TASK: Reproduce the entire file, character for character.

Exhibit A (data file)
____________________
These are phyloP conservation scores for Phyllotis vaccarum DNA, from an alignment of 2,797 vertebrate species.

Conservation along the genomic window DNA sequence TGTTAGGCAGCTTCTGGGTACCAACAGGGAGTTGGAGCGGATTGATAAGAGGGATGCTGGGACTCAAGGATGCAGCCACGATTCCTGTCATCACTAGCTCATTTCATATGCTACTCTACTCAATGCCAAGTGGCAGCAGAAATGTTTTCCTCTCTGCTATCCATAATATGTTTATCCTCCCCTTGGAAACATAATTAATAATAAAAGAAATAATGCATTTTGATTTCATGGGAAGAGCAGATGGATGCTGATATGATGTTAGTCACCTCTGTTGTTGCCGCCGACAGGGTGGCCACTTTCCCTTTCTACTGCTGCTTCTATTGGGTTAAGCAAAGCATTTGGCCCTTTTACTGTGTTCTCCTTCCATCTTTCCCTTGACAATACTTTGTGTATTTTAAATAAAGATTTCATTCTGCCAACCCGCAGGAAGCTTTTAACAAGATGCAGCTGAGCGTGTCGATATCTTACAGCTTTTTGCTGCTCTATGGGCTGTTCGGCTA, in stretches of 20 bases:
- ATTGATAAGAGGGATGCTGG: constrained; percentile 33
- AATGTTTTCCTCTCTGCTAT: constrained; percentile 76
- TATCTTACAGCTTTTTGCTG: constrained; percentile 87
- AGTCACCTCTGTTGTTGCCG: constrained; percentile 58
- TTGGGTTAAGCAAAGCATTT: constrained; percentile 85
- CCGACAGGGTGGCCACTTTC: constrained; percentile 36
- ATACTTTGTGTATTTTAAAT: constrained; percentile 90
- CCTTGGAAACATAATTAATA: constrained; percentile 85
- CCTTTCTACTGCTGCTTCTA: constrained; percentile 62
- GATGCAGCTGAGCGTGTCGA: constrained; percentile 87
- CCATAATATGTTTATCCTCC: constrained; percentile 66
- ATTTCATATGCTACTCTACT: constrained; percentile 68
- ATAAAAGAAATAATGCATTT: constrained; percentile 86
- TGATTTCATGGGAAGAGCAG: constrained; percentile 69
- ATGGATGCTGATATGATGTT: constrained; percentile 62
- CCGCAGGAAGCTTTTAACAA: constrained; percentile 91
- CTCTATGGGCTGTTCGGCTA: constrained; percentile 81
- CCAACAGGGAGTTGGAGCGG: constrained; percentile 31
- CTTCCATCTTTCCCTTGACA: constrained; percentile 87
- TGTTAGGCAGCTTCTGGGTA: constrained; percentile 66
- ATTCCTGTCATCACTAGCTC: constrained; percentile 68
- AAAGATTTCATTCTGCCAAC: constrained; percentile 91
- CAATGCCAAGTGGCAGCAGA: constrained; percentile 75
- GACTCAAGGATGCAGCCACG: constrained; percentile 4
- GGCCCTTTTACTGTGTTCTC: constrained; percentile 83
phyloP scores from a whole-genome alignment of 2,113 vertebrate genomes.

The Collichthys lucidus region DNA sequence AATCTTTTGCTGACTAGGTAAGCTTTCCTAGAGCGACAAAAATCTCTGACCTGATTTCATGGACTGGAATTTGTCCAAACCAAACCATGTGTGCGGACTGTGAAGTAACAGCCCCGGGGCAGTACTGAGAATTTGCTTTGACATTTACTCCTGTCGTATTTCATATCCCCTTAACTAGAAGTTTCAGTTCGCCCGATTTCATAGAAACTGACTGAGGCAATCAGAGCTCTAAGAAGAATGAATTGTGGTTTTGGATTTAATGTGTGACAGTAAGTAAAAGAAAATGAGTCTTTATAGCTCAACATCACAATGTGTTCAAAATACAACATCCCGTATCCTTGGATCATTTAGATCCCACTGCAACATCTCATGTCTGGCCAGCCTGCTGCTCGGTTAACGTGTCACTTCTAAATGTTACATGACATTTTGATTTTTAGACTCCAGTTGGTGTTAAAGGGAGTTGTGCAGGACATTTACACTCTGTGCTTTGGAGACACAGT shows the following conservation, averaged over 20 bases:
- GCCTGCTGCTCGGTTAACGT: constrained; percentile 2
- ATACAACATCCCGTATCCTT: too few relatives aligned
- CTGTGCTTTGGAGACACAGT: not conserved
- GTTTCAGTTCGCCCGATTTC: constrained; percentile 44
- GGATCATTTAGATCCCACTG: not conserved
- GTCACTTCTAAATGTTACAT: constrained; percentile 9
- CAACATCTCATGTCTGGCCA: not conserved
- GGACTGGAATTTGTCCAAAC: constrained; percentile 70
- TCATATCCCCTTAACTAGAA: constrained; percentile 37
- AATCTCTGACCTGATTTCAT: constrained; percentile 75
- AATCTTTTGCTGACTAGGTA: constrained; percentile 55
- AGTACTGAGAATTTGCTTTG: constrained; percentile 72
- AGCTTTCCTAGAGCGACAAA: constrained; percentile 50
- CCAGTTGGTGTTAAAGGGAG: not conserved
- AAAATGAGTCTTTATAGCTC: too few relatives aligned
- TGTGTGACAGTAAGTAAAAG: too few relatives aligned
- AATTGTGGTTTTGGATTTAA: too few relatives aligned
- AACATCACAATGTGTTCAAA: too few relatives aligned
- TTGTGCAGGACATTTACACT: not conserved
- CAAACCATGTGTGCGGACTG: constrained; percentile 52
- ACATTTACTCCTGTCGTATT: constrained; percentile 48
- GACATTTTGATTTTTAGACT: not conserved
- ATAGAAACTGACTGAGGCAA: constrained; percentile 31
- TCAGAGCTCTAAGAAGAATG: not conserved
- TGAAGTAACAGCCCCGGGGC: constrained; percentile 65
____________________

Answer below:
These are phyloP conservation scores for Phyllotis vaccarum DNA, from an alignment of 2,797 vertebrate species.

Conservation along the genomic window DNA sequence TGTTAGGCAGCTTCTGGGTACCAACAGGGAGTTGGAGCGGATTGATAAGAGGGATGCTGGGACTCAAGGATGCAGCCACGATTCCTGTCATCACTAGCTCATTTCATATGCTACTCTACTCAATGCCAAGTGGCAGCAGAAATGTTTTCCTCTCTGCTATCCATAATATGTTTATCCTCCCCTTGGAAACATAATTAATAATAAAAGAAATAATGCATTTTGATTTCATGGGAAGAGCAGATGGATGCTGATATGATGTTAGTCACCTCTGTTGTTGCCGCCGACAGGGTGGCCACTTTCCCTTTCTACTGCTGCTTCTATTGGGTTAAGCAAAGCATTTGGCCCTTTTACTGTGTTCTCCTTCCATCTTTCCCTTGACAATACTTTGTGTATTTTAAATAAAGATTTCATTCTGCCAACCCGCAGGAAGCTTTTAACAAGATGCAGCTGAGCGTGTCGATATCTTACAGCTTTTTGCTGCTCTATGGGCTGTTCGGCTA, in stretches of 20 bases:
- ATTGATAAGAGGGATGCTGG: constrained; percentile 33
- AATGTTTTCCTCTCTGCTAT: constrained; percentile 76
- TATCTTACAGCTTTTTGCTG: constrained; percentile 87
- AGTCACCTCTGTTGTTGCCG: constrained; percentile 58
- TTGGGTTAAGCAAAGCATTT: constrained; percentile 85
- CCGACAGGGTGGCCACTTTC: constrained; percentile 36
- ATACTTTGTGTATTTTAAAT: constrained; percentile 90
- CCTTGGAAACATAATTAATA: constrained; percentile 85
- CCTTTCTACTGCTGCTTCTA: constrained; percentile 62
- GATGCAGCTGAGCGTGTCGA: constrained; percentile 87
- CCATAATATGTTTATCCTCC: constrained; percentile 66
- ATTTCATATGCTACTCTACT: constrained; percentile 68
- ATAAAAGAAATAATGCATTT: constrained; percentile 86
- TGATTTCATGGGAAGAGCAG: constrained; percentile 69
- ATGGATGCTGATATGATGTT: constrained; percentile 62
- CCGCAGGAAGCTTTTAACAA: constrained; percentile 91
- CTCTATGGGCTGTTCGGCTA: constrained; percentile 81
- CCAACAGGGAGTTGGAGCGG: constrained; percentile 31
- CTTCCATCTTTCCCTTGACA: constrained; percentile 87
- TGTTAGGCAGCTTCTGGGTA: constrained; percentile 66
- ATTCCTGTCATCACTAGCTC: constrained; percentile 68
- AAAGATTTCATTCTGCCAAC: constrained; percentile 91
- CAATGCCAAGTGGCAGCAGA: constrained; percentile 75
- GACTCAAGGATGCAGCCACG: constrained; percentile 4
- GGCCCTTTTACTGTGTTCTC: constrained; percentile 83
phyloP scores from a whole-genome alignment of 2,113 vertebrate genomes.

The Collichthys lucidus region DNA sequence AATCTTTTGCTGACTAGGTAAGCTTTCCTAGAGCGACAAAAATCTCTGACCTGATTTCATGGACTGGAATTTGTCCAAACCAAACCATGTGTGCGGACTGTGAAGTAACAGCCCCGGGGCAGTACTGAGAATTTGCTTTGACATTTACTCCTGTCGTATTTCATATCCCCTTAACTAGAAGTTTCAGTTCGCCCGATTTCATAGAAACTGACTGAGGCAATCAGAGCTCTAAGAAGAATGAATTGTGGTTTTGGATTTAATGTGTGACAGTAAGTAAAAGAAAATGAGTCTTTATAGCTCAACATCACAATGTGTTCAAAATACAACATCCCGTATCCTTGGATCATTTAGATCCCACTGCAACATCTCATGTCTGGCCAGCCTGCTGCTCGGTTAACGTGTCACTTCTAAATGTTACATGACATTTTGATTTTTAGACTCCAGTTGGTGTTAAAGGGAGTTGTGCAGGACATTTACACTCTGTGCTTTGGAGACACAGT shows the following conservation, averaged over 20 bases:
- GCCTGCTGCTCGGTTAACGT: constrained; percentile 2
- ATACAACATCCCGTATCCTT: too few relatives aligned
- CTGTGCTTTGGAGACACAGT: not conserved
- GTTTCAGTTCGCCCGATTTC: constrained; percentile 44
- GGATCATTTAGATCCCACTG: not conserved
- GTCACTTCTAAATGTTACAT: constrained; percentile 9
- CAACATCTCATGTCTGGCCA: not conserved
- GGACTGGAATTTGTCCAAAC: constrained; percentile 70
- TCATATCCCCTTAACTAGAA: constrained; percentile 37
- AATCTCTGACCTGATTTCAT: constrained; percentile 75
- AATCTTTTGCTGACTAGGTA: constrained; percentile 55
- AGTACTGAGAATTTGCTTTG: constrained; percentile 72
- AGCTTTCCTAGAGCGACAAA: constrained; percentile 50
- CCAGTTGGTGTTAAAGGGAG: not conserved
- AAAATGAGTCTTTATAGCTC: too few relatives aligned
- TGTGTGACAGTAAGTAAAAG: too few relatives aligned
- AATTGTGGTTTTGGATTTAA: too few relatives aligned
- AACATCACAATGTGTTCAAA: too few relatives aligned
- TTGTGCAGGACATTTACACT: not conserved
- CAAACCATGTGTGCGGACTG: constrained; percentile 52
- ACATTTACTCCTGTCGTATT: constrained; percentile 48
- GACATTTTGATTTTTAGACT: not conserved
- ATAGAAACTGACTGAGGCAA: constrained; percentile 31
- TCAGAGCTCTAAGAAGAATG: not conserved
- TGAAGTAACAGCCCCGGGGC: constrained; percentile 65